The main (or only) video track is where you combine the primary video clips you will use in your movie, such as the three that we used during testing in our “Good Boy, Gizmo!” movie (see below in the “How we tested” section). You can use clips from three sources:
- videos or audio that you’ve previously created or downloaded from the web,
- video, photos and sound that you capture from within the app by using your smartphone’s camera and mic, and
- stock footage or sound tracks included with the app.
The latter option of stock footage or sound tracks is available in all five of the apps we tested.
In all of the tested apps, when you’ve finished editing and combining your videos, and adding sound, text, graphics and other pictures as well as audio and visual special effects, you then have to tap to export the movie to the shareable MP4 format. Then, share to the social networks supported by the app. Or you can send the movie to other networks or communications apps supported by your smartphone from its photo gallery.
When you’re thinking of purchasing a video editing app, first download the free trial version (if available) and consider the following six areas:
- Picture in Picture (PiP) and green screen compositing,
- editing tools, and
- import/export/sharing options.
More on each of these six areas below:
A great example of Picture-in-Picture (or PiP) is our test project for this review, in which the base video is a photograph of a television set into which we inserted a video of Gizmo the dog (see the screen capture from the Filmora app’s movie above).
Green screen editing (which is also called “chroma key”) is a type of PiP. You’ve seen it in Superman films, when it looks as though he’s flying in the sky, but he was actually filmed suspended in front of a green screen. Then, in processing, the green was replaced by a video of the sky. You can make all kinds of creative videos with the use of a piece of green cardboard, if your app offers that type of editing.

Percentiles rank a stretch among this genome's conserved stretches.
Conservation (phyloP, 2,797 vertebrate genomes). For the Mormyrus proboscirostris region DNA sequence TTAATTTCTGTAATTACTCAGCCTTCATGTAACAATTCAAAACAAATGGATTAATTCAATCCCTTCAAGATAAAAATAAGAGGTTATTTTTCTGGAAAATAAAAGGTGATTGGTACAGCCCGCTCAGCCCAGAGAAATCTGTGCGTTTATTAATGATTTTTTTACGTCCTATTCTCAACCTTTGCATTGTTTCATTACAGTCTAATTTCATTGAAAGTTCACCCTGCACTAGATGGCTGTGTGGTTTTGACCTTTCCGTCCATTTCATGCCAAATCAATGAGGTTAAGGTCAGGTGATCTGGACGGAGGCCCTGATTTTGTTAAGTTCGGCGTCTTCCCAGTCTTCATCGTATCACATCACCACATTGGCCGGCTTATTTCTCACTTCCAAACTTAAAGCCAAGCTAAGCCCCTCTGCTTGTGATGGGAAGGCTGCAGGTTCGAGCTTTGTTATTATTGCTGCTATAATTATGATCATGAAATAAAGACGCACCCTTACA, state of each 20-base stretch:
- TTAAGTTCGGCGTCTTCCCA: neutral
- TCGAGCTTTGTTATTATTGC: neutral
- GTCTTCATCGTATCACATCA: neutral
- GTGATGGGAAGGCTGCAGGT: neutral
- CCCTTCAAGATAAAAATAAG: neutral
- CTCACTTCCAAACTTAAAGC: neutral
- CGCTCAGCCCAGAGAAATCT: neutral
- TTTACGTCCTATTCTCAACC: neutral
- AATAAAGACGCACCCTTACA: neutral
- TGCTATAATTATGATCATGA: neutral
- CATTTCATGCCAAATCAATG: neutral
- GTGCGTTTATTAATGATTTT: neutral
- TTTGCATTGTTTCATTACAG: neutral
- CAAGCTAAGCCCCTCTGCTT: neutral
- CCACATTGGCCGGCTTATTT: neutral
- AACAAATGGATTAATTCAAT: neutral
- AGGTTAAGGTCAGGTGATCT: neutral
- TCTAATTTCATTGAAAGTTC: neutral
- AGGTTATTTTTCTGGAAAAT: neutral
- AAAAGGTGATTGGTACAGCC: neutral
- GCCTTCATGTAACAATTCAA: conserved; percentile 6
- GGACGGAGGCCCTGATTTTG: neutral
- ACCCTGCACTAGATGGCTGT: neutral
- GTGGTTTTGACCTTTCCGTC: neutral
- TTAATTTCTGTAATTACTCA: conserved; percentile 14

The tutorial options and FAQs available in most video editing apps tend to provide only superficial help. We prefer to go directly to YouTube and search for a channel dedicated to the app. If a dedicated channel is available, then check out the third-party videos. Watch a few videos to see if they make sense to you. Then, consider the range of the tutorials. Do they cover the kinds of tasks and projects you will want to do?
Open up the trial version on your smartphone. The timeline should clearly indicate how and where you should add videos, sound, transitions, text and other material. Each clip on a track should be easy to select, move, expand or shrink, trim and so forth. It should be easy to align and sync content on different tracks to each other, with the playhead helping by acting as a snap-to guideline.
Good-sized libraries of stickers and other graphics, special effects and filters, type fonts and styles, sounds and music, and other material are imperative. But just as important is the type of content a video editing app offers. Look through the app’s offerings and ask yourself, do they fit your needs and style? And is there enough variety to fit the various kinds of projects you may want to do?
The best video editing apps have a comprehensive selection of editing tools for adjusting and controlling color, light, shadows and other photographic attributes of your videos. The app should also have the ability to speed up or slow down video or audio clips and the ability to fade them in or out at various points on your timeline. If you want to create effects and edits that change over time — such as the hue of a video going from blue to red — then you’ll want the ability to set keyframes on your timeline for when a change will start and when it will end.
All video editing apps import from and export to your smartphone’s gallery. Only some also support third-party cloud storage, such as Dropbox or Google Photo. If it’s important to you to continue to store your videos and images in a certain way, then check to make sure the app you’re considering supports the kind of storage you prefer to use.
During our pre-testing research, we found there are many different video editing apps available. We selected our five candidates to test based on desired features, user reviews, and availability on at least Android and iOS mobile platforms.
We tested each of the apps with the following criteria in mind: ease of installation and setup, interface, editing tools, features, content, graphics libraries, import/export and sharing options, and availability of tutorials. During testing, we also looked at how each app handled Picture in Picture (PiP) and green screen compositing.
We downloaded each of the five video editing apps to a Samsung Galaxy smartphone. For our tests, we developed two video projects. We created both projects in each of the video editing apps. The first project was a short movie that we called “Good Boy, Gizmo!” and the second project was a simple PiP project in which we placed a video clip onto a television screen. More on both projects below.